Interview with Joe McNally

Composition and lighting tips from Joe McNally

Award-winning photographer Joe McNally, master of lighting, who shot for Life, Sports Illustrated and National Geographic, tells us more about the underpinnings of being a good photographer, or simply put, how to get better photographs.


In our latest video, Joe McNally shares a few insights with us, and goes back to some of his legendary photographs. Composition-wise, he emphasizes on trying new angles, changing viewpoints, like this photograph with the Hollywood sign. This photograph from a helicopter only took roughly half an hour for the shot itself, but months of preparation. Even if  you don’t go to such an extent, Joe McNally insists on getting prepared thoroughly prior to a shoot. Imagine the job, pre-visualize your shoot in the first place, and do your research. Finally, checklist your equipment, and make sure you pack some redundant equipment, especially for assignments where you don’t get a second chance. Here is the photograph that went through all this preparation :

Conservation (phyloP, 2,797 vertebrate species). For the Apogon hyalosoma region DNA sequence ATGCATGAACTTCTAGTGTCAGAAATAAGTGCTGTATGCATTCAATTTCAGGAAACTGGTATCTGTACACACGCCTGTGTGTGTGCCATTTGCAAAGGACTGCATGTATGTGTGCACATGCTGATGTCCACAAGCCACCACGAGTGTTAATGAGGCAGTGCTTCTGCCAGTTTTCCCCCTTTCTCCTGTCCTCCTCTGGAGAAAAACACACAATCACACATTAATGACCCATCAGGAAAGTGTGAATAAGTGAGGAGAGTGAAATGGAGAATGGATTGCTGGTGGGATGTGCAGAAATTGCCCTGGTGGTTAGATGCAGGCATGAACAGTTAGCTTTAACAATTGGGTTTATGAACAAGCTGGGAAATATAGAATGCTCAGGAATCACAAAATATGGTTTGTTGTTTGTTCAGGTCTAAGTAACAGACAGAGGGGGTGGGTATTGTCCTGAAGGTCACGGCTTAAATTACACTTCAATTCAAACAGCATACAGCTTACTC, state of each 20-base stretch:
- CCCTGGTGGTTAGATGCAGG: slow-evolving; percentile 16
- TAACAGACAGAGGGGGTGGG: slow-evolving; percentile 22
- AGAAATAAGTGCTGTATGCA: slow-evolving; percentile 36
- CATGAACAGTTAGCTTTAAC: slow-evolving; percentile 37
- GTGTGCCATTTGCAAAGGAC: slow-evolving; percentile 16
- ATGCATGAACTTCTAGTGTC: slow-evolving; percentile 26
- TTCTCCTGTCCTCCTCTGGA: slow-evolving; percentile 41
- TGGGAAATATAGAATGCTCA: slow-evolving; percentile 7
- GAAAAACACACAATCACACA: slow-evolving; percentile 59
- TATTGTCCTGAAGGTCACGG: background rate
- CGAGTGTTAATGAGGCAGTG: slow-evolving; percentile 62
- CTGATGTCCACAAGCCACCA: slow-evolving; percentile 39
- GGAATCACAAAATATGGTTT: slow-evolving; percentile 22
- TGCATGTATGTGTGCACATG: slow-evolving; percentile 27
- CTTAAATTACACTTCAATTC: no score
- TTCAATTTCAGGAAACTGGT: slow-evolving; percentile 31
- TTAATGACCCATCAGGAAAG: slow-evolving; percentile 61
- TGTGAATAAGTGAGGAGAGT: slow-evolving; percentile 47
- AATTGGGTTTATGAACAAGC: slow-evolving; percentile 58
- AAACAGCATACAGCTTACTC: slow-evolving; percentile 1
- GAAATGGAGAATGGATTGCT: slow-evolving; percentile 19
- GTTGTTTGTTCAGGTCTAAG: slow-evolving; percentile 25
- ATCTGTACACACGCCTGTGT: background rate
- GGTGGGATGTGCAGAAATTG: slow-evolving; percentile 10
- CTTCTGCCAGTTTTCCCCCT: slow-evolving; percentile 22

joe mcnally hollywood

Hollywood sign – Photo Credit : Joe McNally

On this next photograph, is an example where Joe McNally changes usual angles :

joe mcnally Telescope

Industrial – Photo Credit : Joe McNally

Photography Composition sure has its rules, but Joe McNally also tells us about it as a fluid art form, and others ways to compose, with only half the face for example :

joe mcnally Portrait

Portrait – Photo Credit : Joe McNally

And here is a photograph, where Joe McNally made use of some of traditional composition rules, like the rule of thirds, and his particular care of the edges of the frame.

joe mcnally Stealth

Industrial – Photo Credit : Joe McNally

Video Digest :

  • Composition : Try new angles, get the camera in a new position.
  • Composition : There are rules (Rule of thirds, Edges of the frame) to know about, but it’s also a fluid art form.
  • Mental approach to photography : Imagine the job, or the assignment, pre-visualize it.
  • Make some research prior to the assignment.
  • Checklist your equipment.
  • Get to talk to the people, your subject, before you even think about picking up your camera. Build a bond with them to make them feel more comfortable.
  • Shoot multiple frames in a portrait situation, in order to catch that one picture which just works, which has that Mojo
  • Lighting : Light is Language.
  • Final advice : “Stick with it”. You’ve got to love photography and be tenacious.

More about it